Creativity In A Crisis
Doom, gloom and a side dish of uncertainty doesn’t feed creativity. But what if there was another way to think about a crisis? A way that sparked something so ground-breaking it changes the world.
Inventiveness increases and creativity heightens in a crisis when innovation is not optional - it’s a necessity.
You may think I’m over-egging it slightly but let me remind you of some great inventions and how they came to be.
Archibald McIndoe, a surgeon from New Zealand, reconstructed the faces and hands of badly burned airmen during World War II. His pioneering treatment shaped the future of what we now know as plastic surgery.
Chocolate cookies only came to be thanks to the Great Depression and the shortage of bakers’ chocolate. This got Ruth Graves Wakefield thinking. She cut up small pieces of chocolate bars to create something completely new. Ruth gave the rights to her recipe to Nestle for just one dollar and a lifetime supply of their chocolate. The market space for chocolate chip cookies today is worth over $18 billion in the US alone!
Isaac Newton, the chap who found inspiration from watching a falling apple, started his research into gravity while quarantining during the Great Plague of London. In 1665 he, along with other fellow students, were sent home from Cambridge in an attempt to stop them from catching the disease. With more time on his hands, he allowed himself to look out of his window instead of in his books. The rest, as they say, is history.
So, it’s true, when we are forced into a new situation or have to work out new ways of working for whatever reason the end results can be outstanding.
Thinking inside of the box
I’m not a fan of this term, I see it all too often when people attempt to brag about an invisible characteristic of themselves. It’s easy to ‘think outside of the box’, that space is limitless and there are no boundaries.
If anyone can stand out within the constraints of a box – then that’s impressive!
Limitations forces us to think differently, to search for solutions to problems in places we’ve not looked before.
When things no longer fit
Marketing is made up of lots of elements. There’s the product itself, the visuals, the language, the place it is sold, the promotions, the people who buy it and more besides. It’s a marketer’s responsibility to make all of these components fit together like a jigsaw puzzle – each piece nestles perfectly alongside the others to make the overall picture work.
In a crisis, like the one the world is facing now, some of these pieces no longer fit.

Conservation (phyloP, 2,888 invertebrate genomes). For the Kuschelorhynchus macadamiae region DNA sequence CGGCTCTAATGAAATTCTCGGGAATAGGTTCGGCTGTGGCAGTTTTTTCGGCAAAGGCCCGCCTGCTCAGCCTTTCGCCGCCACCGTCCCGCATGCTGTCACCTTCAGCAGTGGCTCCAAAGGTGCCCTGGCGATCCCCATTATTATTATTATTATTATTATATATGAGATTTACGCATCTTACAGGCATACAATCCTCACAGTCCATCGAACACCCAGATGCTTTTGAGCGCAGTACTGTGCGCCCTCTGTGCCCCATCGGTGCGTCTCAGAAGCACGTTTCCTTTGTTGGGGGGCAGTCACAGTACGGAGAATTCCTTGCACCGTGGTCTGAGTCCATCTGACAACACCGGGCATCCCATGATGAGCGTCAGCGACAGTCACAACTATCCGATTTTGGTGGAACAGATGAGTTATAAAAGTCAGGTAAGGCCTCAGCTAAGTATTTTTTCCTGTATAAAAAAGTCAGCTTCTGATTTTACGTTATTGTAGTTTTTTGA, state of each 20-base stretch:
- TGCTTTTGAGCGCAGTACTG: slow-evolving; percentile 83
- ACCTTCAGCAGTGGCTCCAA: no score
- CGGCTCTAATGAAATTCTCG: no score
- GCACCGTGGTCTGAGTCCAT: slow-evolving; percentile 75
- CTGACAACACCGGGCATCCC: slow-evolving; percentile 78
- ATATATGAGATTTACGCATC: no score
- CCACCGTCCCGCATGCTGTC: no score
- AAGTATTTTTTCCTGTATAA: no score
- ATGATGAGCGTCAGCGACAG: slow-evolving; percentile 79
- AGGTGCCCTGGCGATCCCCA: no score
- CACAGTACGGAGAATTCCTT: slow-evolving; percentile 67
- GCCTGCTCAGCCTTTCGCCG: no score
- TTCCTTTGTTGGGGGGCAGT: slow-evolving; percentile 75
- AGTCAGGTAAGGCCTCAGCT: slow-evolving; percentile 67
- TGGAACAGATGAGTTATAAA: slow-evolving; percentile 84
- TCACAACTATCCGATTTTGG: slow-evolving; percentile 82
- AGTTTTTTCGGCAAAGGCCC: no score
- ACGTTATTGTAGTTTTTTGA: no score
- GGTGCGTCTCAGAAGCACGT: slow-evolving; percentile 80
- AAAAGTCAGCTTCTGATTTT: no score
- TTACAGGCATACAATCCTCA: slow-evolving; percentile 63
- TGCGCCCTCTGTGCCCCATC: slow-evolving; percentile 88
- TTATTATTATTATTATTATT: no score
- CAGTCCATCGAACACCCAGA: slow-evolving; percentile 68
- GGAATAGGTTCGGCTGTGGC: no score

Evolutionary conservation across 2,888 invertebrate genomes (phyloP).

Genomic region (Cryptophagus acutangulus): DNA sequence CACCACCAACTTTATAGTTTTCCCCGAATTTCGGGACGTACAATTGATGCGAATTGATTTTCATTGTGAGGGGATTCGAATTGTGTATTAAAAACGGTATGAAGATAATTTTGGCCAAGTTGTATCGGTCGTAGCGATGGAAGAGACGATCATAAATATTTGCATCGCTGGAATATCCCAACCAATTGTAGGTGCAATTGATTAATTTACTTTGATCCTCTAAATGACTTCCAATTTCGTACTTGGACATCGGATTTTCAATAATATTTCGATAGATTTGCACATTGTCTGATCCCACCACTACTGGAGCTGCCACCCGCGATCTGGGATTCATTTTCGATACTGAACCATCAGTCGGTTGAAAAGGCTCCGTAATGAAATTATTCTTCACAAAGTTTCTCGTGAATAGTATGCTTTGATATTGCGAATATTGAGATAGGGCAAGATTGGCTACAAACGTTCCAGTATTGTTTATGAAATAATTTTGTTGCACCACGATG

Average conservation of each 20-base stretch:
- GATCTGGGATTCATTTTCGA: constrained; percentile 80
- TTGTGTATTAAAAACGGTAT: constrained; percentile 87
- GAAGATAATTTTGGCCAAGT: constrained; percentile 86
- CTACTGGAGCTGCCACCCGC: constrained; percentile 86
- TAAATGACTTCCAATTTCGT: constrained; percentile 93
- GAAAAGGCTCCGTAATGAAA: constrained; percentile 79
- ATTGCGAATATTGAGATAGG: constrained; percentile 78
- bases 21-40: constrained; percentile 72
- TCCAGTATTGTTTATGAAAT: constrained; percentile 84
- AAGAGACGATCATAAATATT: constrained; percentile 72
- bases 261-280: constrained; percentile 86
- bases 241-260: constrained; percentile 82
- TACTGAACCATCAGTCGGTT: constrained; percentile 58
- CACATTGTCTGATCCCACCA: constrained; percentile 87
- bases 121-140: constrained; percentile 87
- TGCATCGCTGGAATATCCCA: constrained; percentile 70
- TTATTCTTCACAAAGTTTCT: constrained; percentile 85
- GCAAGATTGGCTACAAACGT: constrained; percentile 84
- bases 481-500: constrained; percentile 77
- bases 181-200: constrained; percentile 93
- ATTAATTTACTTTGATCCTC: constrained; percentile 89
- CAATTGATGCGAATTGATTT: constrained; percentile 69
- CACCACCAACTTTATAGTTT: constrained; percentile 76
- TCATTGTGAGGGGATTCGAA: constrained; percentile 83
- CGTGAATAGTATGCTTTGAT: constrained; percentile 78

· Is the product still what people need?
· What are the needs of your customers? Have they changed?
· Is the design appropriate?
· Is the tone and language appropriate?
· What is the mood of your audience?
Step back and really think about the problems that your customers are facing. Revisit your brand’s values and consider if you are still able to meet them.
And remember that change is good, change brings opportunity.
Start all your questions with ‘How’
The ‘What’, the ‘Where’, the ‘Who, the ‘Why’ and the ‘When’ are still super important but in a crisis, focus on the ‘How’.
How can I fix this?
How can I make my customers’ lives better?
How can I make the most out of this situation?
How can I adapt?
How can I get my message across?
How can I prepare for the unexpected again?
Is boredom a bad thing?
Let’s go back to Newton for a moment. He called his time quarantining his ‘wonder year’. Away from his studies, the young Isaac opened his mind to a spot of daydreaming. Weirdly, it’s something that’s frowned upon in the classroom, but according to scientists allowing ourselves to be bored every now and then is a very good thing.
It has been proven that daydreaming powers our brains. It helps us to think of new solutions and possibilities even when we are not directly thinking about a particular problem. Drifting off in our thoughts can spark great insights.
So, there you have it, it’s true that taking a break from your usual activities is good for creativity. It’s free and easy too: walking, listening to music, staring out of windows, doodling, reading – you get what I mean.
If you feel like the pieces to your jigsaw puzzle no longer fit together, think of ways you can solve this problem.
And if nothing comes to mind, take it easy on yourself, move away from your phone or PC and immerse yourself in something different. If none of that helps either, then maybe the best thing you can do is to talk it through with someone, someone like me, who may be able to find your solution in a place you hadn’t thought of looking.
The crisis according to Albert Einstein
I would like to end this blog by reminding you of some of the inspirational lines taken from Einstein’s writing entitled, “We can not expect things to change if we keep doing the same things.”
In the crisis that is inventiveness, discoveries and great strategies arise.
In crisis emerges the best of each, because without crisis all winds are only mild breezes.